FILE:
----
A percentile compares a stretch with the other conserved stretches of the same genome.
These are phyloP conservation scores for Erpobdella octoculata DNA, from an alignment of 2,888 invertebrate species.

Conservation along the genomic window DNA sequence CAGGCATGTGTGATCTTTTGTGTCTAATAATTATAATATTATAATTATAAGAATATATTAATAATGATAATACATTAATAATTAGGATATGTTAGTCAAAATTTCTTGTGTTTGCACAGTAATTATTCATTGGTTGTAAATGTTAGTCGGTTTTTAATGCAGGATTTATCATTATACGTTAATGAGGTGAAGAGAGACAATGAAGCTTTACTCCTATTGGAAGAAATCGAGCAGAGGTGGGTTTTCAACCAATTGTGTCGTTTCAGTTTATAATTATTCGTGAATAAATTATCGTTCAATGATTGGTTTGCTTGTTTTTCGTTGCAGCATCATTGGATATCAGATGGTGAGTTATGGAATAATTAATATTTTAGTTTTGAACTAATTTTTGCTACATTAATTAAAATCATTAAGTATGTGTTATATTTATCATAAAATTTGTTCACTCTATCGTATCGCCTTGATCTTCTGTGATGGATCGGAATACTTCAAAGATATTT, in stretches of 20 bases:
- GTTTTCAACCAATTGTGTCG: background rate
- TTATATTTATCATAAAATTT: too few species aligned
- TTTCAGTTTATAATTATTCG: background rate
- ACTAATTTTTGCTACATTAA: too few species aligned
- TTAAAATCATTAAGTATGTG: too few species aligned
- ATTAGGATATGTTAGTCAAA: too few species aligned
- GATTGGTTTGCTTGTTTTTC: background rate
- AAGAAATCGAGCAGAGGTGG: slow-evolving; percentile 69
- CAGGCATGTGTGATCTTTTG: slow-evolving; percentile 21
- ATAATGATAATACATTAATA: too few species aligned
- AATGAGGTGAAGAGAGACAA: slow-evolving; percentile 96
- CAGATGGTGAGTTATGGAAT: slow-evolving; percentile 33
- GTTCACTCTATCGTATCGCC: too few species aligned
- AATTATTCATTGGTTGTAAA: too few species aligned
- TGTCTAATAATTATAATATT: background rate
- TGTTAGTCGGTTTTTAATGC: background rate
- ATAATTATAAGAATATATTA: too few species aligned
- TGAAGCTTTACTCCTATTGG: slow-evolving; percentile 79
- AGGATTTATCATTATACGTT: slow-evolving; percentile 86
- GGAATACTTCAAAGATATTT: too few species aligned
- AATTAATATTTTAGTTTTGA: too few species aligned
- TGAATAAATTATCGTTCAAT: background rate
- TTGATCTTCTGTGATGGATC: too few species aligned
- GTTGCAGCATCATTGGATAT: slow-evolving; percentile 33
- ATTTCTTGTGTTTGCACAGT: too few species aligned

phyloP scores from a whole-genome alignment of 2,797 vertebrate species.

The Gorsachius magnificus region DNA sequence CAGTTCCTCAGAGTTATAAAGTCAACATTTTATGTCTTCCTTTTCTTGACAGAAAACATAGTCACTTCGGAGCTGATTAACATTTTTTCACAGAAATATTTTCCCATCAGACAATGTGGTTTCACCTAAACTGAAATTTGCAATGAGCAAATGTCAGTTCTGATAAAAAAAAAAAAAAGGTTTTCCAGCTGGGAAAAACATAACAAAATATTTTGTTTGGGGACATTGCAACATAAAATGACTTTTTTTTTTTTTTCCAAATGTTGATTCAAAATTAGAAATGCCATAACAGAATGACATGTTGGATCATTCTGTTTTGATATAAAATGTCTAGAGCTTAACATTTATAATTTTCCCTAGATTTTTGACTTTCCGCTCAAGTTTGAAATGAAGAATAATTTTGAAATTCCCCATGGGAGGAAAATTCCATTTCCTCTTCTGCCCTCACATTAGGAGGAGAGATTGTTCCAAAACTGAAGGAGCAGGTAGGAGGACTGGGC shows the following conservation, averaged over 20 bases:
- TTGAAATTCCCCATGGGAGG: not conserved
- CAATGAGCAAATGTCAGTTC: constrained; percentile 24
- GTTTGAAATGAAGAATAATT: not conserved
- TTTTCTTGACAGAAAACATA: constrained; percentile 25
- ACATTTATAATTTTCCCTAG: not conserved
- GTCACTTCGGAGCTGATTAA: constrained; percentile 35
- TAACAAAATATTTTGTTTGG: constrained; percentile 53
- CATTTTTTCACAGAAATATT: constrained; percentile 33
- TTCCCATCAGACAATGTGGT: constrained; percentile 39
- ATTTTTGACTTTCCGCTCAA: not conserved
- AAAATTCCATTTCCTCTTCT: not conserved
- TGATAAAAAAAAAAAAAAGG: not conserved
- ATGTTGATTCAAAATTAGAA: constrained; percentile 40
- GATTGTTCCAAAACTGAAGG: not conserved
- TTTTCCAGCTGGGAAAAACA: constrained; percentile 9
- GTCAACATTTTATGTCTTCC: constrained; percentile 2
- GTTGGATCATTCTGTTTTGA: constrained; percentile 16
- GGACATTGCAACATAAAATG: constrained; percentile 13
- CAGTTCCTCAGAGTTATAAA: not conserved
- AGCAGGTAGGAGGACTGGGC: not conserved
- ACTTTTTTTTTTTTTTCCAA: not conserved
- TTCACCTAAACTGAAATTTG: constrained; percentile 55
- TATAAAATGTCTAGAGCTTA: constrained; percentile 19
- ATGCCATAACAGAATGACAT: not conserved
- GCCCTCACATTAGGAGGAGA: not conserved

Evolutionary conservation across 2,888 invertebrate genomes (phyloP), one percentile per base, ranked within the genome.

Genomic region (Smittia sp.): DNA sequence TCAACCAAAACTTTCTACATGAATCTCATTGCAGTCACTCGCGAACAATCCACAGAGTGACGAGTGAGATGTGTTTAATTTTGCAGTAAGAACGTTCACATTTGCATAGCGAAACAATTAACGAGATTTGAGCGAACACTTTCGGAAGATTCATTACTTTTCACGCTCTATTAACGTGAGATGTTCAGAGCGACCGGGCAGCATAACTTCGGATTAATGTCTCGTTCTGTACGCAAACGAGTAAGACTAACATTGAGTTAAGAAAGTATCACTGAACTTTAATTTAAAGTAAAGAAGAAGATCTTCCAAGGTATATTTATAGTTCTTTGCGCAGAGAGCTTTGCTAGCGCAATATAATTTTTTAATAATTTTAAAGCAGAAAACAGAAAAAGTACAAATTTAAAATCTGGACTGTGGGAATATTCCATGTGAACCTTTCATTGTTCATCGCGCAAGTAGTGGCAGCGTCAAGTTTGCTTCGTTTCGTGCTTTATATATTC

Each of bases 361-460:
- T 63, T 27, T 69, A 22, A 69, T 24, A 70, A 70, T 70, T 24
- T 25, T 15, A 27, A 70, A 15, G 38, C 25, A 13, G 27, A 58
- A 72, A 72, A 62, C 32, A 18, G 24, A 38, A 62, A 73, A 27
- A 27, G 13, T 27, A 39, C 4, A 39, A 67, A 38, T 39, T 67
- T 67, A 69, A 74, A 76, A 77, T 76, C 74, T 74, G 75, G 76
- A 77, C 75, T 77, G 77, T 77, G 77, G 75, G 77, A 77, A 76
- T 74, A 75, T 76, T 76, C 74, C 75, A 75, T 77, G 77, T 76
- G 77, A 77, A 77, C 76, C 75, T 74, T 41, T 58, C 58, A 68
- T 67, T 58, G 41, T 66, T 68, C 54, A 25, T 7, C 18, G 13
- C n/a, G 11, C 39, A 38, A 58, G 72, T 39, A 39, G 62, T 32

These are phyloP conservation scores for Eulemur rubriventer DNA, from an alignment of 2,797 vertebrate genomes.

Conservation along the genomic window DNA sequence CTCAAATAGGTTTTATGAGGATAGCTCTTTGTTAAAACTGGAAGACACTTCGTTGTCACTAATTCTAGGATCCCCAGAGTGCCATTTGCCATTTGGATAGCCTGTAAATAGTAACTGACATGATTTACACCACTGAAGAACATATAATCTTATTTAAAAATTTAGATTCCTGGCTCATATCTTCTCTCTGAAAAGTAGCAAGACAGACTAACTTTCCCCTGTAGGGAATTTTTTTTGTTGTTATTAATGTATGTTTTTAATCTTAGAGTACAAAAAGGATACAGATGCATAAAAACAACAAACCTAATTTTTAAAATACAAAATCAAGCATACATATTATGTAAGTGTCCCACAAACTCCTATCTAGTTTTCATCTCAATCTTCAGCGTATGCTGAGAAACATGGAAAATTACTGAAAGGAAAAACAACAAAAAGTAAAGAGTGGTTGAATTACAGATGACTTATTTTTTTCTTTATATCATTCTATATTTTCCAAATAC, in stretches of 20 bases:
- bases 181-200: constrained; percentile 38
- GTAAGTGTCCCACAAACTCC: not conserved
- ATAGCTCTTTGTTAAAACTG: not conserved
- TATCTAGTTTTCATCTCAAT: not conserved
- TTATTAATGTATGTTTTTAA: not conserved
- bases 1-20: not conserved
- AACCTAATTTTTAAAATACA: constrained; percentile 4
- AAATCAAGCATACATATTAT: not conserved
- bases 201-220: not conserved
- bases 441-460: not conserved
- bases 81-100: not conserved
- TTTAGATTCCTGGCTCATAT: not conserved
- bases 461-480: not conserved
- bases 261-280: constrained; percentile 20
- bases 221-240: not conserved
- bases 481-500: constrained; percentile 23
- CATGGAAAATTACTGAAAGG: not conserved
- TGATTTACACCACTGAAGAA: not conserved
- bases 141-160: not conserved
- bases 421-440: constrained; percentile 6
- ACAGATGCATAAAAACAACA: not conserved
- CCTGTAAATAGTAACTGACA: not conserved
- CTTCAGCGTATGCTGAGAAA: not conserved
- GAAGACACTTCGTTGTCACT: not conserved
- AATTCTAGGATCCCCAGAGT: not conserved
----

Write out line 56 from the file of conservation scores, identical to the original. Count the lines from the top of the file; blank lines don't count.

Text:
Evolutionary conservation across 2,888 invertebrate genomes (phyloP), one percentile per base, ranked within the genome.